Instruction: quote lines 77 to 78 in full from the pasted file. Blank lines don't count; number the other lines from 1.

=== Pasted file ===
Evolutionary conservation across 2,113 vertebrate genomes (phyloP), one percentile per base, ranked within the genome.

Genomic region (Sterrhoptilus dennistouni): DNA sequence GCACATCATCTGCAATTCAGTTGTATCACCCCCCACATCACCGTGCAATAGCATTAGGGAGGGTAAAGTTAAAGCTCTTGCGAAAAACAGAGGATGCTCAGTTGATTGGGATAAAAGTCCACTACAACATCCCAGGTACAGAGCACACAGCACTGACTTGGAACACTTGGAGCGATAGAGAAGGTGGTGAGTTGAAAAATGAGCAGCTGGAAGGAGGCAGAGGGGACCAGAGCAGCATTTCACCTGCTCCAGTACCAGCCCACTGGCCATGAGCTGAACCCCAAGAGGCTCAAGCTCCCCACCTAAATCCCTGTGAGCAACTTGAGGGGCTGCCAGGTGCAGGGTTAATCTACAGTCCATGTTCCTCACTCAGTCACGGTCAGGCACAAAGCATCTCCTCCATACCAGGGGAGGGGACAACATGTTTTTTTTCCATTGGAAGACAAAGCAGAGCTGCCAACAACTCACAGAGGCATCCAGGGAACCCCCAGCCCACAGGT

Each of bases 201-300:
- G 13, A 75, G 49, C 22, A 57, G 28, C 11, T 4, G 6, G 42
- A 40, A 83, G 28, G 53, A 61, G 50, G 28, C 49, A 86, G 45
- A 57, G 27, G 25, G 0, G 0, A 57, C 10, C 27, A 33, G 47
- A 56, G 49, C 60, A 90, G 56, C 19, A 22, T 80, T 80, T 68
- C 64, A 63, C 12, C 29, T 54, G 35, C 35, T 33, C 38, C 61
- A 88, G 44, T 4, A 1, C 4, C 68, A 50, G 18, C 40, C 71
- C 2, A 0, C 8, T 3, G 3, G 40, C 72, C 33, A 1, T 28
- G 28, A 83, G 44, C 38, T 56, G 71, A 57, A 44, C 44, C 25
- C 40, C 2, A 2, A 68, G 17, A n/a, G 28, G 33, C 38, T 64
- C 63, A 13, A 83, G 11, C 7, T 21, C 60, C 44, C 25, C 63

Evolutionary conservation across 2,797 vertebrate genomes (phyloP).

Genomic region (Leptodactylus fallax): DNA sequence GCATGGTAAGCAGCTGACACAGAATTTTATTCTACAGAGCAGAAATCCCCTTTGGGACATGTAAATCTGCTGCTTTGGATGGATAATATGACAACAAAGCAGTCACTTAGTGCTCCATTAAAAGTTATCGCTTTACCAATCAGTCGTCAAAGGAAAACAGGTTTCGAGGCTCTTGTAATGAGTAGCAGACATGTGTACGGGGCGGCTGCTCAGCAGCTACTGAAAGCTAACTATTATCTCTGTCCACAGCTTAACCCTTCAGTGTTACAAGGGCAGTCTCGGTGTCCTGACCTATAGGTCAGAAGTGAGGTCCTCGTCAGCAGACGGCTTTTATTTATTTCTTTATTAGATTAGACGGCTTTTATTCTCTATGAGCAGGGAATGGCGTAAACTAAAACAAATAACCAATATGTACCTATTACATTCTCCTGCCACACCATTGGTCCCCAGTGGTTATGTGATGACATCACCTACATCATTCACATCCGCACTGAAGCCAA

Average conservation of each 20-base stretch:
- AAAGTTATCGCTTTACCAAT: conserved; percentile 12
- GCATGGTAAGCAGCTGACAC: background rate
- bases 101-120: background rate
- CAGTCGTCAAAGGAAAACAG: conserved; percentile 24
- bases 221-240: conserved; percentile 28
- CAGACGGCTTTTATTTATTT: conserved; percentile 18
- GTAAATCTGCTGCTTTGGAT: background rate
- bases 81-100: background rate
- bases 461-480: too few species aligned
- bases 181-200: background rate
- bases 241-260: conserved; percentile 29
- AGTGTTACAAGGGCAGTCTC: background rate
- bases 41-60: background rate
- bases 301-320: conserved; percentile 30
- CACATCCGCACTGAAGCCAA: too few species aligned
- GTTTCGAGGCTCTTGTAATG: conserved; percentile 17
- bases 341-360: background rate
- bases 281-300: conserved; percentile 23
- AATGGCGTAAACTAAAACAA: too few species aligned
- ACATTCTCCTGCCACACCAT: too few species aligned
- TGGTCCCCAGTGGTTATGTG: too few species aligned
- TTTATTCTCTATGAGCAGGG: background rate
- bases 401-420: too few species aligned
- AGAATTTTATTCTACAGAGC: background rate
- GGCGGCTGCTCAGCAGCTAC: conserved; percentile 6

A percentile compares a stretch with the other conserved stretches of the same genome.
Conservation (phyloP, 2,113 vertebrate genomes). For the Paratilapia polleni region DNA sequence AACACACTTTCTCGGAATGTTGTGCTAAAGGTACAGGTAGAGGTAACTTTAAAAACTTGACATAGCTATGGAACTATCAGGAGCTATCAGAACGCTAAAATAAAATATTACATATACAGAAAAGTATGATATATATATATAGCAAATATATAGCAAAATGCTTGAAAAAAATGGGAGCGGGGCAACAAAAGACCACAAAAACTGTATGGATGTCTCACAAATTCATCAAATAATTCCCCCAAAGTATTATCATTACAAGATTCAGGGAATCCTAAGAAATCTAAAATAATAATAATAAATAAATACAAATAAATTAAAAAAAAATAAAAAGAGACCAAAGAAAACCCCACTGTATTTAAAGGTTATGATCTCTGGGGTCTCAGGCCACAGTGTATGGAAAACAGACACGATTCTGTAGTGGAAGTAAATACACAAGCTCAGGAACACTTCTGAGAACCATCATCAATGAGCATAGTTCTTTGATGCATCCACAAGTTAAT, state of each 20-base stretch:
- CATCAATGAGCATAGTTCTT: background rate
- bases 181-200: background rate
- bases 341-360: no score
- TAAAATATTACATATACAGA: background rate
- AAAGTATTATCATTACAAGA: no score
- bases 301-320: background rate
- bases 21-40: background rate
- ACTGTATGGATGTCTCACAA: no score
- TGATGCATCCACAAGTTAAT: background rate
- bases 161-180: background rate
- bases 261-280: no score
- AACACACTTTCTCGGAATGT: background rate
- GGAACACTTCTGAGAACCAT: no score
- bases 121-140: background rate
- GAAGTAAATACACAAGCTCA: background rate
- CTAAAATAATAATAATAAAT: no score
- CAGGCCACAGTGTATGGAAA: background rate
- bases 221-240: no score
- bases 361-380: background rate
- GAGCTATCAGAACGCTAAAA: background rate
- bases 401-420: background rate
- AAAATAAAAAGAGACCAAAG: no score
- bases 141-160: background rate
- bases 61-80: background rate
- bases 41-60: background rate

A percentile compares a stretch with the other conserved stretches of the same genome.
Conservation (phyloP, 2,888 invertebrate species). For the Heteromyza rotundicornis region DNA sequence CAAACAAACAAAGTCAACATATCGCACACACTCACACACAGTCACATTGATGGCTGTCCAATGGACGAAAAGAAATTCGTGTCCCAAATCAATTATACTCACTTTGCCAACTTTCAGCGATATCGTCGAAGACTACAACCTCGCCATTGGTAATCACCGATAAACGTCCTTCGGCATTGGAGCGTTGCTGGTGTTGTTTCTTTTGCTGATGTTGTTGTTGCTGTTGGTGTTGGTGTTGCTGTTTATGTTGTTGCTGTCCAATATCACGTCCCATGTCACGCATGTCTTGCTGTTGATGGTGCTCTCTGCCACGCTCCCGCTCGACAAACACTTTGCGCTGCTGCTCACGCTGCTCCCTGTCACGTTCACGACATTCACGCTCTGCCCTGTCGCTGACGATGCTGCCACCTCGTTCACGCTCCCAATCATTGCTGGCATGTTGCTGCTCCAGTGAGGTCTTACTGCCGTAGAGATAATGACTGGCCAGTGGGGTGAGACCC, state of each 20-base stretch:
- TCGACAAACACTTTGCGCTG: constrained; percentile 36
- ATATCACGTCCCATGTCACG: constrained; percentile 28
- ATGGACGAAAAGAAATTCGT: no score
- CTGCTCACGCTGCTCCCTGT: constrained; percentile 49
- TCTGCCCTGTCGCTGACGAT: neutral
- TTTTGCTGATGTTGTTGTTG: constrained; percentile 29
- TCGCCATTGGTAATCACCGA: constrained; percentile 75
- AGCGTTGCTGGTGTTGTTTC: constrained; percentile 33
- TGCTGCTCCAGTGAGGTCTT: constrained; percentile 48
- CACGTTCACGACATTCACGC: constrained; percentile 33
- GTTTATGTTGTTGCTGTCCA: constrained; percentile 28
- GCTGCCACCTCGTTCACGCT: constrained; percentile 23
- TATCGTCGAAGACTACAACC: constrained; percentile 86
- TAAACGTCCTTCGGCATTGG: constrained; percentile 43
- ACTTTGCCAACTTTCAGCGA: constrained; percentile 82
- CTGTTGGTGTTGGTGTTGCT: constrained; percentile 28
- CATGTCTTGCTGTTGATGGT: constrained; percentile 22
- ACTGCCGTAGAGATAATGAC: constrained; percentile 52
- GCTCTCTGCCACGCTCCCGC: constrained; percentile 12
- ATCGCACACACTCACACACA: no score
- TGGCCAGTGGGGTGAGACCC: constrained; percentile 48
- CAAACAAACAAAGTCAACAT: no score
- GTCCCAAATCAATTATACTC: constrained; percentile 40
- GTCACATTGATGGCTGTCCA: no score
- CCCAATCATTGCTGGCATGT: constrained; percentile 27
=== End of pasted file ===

- TCGCCATTGGTAATCACCGA: constrained; percentile 75
- AGCGTTGCTGGTGTTGTTTC: constrained; percentile 33